Seth Rosenblatt

Seth Rosenblatt

With the November election behind us, it’s a good time to reflect on what works and doesn’t work in our democracy.

Clearly there are amazing things about the American system, but this election was an extraordinary illustration of how far the U.S. political system has strayed from its intentions and ideals. In addition to the particularly egregious efforts such as active voter suppression, we observed a record amount of election spending and the noxious influence of that money on our system.

On the national scale, we’ve been witness to the most fractious and negative political environment ever, and in California the initiative system continues to prove how, ironically, it has become the very thing that is was created to prevent: the damaging influence of money and power. Our political parties have become intractable, and money has become speech; more than $420 million was spent on California proposition campaigns alone and more than $2 billion spent on the U.S. presidential election.

November 6th reminded me that there is still one political body that has largely not strayed from our ideals and is not buried under the weight of money or party politics: the local school board. Ironically, there are a number of voices who point to school boards as part of the problem in public education and/or advocate for massive consolidation among school districts. Although in some cases there could be benefits to school district consolidation, I would argue that the current scope of school boards more closely reflects the intention of our democracy and is fundamentally more effective in a number of key ways:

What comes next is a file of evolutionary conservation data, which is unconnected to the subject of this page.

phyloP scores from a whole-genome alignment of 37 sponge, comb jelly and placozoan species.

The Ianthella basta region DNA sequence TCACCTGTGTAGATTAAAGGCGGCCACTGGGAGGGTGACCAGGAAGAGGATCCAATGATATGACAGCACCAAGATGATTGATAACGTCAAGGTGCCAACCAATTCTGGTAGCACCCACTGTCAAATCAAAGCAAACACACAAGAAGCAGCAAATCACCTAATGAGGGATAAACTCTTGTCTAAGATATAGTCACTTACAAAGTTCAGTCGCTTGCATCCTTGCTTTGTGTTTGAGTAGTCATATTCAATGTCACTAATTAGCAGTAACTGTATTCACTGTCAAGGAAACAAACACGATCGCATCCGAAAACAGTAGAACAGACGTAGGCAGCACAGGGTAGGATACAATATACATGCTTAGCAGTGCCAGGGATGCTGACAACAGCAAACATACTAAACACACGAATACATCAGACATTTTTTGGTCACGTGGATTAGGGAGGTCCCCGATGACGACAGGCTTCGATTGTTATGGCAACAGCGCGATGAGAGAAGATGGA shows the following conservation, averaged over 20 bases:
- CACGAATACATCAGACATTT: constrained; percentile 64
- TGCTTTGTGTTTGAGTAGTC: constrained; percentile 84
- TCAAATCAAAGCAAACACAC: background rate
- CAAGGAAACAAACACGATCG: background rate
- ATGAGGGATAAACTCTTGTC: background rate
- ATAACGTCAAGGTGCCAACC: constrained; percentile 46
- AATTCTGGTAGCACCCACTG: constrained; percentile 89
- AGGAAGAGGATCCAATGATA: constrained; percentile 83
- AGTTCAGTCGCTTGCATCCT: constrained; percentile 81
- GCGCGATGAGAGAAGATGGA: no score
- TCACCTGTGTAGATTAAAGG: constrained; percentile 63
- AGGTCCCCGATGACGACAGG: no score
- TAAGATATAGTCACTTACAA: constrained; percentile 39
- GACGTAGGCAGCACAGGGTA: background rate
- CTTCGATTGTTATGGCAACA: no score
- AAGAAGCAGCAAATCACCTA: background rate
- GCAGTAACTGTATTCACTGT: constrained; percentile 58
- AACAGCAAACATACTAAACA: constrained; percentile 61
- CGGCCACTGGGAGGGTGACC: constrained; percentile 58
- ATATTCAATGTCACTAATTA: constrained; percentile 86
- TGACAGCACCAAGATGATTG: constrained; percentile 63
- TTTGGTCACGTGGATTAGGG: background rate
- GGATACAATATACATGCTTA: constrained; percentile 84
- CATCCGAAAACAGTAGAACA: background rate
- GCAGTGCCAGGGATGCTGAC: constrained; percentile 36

• Independence: Most school board members don’t declare a political party, generally require modest funds to run a campaign, and have little ambition for “higher office.” These three aspects alone remove much of the influence of outside interests, freeing up the elected official to rely more and more on collaboration with his/her colleagues, information from experts, and good judgment. No political party has ever told me how I need to vote on an issue (and I’ve never taken a silly “pledge” committing that I will always, or never, do something), and I don’t receive much attention from lobbyists.